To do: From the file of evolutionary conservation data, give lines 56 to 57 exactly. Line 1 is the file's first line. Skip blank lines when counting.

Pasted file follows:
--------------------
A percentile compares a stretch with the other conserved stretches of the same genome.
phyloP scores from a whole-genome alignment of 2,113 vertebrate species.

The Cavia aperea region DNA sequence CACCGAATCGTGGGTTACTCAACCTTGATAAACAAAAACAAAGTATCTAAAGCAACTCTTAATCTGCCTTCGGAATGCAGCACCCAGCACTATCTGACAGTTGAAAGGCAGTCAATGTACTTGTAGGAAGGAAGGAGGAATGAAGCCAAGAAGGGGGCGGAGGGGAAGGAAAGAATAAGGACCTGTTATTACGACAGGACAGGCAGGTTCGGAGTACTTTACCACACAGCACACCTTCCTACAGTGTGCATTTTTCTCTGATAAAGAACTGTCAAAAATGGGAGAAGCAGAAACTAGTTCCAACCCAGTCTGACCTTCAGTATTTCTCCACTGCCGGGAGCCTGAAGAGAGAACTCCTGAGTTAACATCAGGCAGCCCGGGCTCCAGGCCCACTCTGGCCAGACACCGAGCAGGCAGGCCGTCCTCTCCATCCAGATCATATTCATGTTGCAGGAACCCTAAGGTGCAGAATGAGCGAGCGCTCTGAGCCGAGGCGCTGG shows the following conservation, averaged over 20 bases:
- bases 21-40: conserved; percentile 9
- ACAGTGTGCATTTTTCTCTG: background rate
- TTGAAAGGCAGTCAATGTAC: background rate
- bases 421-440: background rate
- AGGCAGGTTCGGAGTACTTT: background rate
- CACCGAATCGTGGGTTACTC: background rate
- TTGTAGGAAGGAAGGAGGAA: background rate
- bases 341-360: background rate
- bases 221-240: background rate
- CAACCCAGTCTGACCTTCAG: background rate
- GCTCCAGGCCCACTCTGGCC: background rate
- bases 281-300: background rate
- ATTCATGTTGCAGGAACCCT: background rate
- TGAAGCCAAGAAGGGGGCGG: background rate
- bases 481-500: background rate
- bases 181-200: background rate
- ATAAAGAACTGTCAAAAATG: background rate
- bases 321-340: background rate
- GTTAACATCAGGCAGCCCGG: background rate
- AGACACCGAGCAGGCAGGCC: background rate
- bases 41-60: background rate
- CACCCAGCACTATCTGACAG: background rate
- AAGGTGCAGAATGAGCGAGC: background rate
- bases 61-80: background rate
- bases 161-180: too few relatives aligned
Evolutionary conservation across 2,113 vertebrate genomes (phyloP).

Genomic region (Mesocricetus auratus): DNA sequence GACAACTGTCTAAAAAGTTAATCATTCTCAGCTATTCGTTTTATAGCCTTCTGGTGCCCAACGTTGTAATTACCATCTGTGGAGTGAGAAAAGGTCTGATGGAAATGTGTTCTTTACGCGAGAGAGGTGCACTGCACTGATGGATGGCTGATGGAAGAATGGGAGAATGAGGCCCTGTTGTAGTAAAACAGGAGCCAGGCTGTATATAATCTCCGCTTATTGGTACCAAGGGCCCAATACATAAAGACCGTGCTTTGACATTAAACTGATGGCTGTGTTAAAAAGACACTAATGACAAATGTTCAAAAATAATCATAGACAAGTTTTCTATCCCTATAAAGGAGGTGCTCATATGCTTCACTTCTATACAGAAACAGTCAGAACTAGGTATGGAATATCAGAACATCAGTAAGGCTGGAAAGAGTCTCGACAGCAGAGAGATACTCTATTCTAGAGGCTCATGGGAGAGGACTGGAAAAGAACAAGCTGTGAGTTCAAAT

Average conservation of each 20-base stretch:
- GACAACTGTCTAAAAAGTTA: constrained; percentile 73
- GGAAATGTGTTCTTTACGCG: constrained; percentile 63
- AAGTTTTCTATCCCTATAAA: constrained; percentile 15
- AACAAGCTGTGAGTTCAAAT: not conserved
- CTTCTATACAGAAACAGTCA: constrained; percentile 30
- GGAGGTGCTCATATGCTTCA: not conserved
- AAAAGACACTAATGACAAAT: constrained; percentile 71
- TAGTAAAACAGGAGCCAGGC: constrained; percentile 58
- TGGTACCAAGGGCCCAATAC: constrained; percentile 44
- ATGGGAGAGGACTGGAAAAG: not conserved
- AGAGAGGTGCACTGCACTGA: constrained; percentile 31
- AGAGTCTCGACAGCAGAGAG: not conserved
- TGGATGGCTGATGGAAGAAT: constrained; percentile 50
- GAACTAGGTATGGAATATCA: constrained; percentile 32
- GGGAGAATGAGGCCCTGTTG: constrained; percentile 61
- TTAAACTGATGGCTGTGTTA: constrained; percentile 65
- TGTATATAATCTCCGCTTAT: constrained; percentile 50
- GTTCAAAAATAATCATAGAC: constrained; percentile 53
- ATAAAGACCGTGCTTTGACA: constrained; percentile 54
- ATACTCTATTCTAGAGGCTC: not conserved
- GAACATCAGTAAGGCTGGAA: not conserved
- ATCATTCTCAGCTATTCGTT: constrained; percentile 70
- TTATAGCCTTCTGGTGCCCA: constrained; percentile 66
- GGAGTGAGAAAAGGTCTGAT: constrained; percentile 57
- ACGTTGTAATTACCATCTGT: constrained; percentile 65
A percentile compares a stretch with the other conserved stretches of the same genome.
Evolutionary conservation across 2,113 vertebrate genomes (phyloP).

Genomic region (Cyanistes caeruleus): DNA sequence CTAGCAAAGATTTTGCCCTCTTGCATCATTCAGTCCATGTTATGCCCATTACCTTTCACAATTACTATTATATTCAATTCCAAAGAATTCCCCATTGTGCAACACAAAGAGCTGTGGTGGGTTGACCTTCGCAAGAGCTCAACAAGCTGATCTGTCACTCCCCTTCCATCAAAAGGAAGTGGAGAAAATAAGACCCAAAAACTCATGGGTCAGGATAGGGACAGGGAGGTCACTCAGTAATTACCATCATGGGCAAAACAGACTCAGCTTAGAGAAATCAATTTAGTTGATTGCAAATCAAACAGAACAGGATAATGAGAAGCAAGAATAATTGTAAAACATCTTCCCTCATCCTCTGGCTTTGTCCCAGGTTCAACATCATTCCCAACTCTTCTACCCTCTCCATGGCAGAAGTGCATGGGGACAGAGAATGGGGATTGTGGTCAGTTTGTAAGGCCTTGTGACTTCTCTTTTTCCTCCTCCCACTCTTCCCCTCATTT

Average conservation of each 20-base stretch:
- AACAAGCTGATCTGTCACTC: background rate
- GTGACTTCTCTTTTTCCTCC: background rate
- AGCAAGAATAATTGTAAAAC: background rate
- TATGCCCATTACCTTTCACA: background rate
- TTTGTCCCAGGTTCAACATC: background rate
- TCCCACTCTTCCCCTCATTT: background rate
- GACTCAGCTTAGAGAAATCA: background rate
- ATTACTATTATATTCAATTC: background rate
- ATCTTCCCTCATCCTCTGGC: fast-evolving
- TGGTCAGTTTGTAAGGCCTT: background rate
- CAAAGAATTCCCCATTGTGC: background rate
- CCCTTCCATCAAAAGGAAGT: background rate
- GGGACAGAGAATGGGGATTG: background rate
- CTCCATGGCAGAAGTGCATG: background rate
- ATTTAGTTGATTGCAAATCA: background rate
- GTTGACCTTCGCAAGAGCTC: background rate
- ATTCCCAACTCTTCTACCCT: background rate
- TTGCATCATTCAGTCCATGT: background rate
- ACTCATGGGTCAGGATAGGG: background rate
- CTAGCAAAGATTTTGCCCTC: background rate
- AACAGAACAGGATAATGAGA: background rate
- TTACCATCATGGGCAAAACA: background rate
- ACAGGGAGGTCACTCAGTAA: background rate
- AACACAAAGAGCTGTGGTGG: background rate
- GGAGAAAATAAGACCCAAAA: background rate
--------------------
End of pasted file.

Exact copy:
- ACGTTGTAATTACCATCTGT: constrained; percentile 65
A percentile compares a stretch with the other conserved stretches of the same genome.